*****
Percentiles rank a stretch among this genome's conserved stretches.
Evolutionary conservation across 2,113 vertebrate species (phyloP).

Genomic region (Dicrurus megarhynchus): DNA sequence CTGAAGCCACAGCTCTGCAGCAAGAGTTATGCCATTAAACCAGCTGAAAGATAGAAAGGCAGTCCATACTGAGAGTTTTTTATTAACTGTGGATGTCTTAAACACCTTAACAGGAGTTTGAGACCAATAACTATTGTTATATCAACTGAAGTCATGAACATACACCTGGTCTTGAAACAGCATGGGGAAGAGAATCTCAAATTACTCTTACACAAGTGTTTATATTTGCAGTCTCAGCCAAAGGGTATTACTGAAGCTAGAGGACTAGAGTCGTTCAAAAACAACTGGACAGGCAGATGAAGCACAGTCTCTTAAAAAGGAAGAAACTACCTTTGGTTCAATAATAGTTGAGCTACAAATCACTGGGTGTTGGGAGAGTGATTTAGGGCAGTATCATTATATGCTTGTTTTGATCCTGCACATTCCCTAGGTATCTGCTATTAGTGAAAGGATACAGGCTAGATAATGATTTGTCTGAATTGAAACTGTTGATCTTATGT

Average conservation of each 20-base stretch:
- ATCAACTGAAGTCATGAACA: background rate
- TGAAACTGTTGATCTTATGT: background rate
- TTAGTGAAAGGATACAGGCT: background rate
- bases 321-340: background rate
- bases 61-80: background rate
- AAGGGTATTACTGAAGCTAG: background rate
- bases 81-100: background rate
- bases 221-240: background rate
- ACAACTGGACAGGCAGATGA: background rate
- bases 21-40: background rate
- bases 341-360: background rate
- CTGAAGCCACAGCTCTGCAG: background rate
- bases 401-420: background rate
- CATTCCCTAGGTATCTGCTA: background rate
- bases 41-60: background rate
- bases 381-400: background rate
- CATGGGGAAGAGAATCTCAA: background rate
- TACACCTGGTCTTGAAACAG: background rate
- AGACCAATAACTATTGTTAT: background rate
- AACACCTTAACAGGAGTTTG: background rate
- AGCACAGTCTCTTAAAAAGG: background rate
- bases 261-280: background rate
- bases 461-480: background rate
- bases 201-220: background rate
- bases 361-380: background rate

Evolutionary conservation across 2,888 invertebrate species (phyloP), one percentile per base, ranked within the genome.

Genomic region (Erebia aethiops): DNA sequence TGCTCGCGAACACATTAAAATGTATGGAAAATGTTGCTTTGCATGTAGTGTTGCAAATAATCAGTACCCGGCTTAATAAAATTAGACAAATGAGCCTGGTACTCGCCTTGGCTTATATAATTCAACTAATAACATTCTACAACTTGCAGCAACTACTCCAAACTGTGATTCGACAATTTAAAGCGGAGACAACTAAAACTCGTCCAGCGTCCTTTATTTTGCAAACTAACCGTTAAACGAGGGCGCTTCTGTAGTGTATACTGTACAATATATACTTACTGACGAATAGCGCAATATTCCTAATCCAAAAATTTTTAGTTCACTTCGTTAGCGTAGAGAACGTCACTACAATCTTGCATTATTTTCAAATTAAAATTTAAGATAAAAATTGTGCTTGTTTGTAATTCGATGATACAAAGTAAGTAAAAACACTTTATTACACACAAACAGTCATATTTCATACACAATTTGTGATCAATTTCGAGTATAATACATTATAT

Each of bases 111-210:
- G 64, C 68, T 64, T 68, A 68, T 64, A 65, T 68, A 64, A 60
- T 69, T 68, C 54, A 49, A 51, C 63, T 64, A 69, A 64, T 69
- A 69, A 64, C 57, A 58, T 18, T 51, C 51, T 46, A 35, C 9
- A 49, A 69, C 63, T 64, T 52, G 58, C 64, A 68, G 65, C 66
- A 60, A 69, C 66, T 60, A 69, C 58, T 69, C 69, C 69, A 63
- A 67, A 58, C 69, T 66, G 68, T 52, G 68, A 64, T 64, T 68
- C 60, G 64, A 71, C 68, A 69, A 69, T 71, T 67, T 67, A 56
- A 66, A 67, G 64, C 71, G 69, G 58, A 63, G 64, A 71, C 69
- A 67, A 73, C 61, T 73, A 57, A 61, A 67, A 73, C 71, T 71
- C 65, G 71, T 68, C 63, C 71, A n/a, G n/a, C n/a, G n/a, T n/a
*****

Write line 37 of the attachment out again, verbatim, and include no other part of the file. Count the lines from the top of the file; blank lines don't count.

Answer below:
- A 60, A 69, C 66, T 60, A 69, C 58, T 69, C 69, C 69, A 63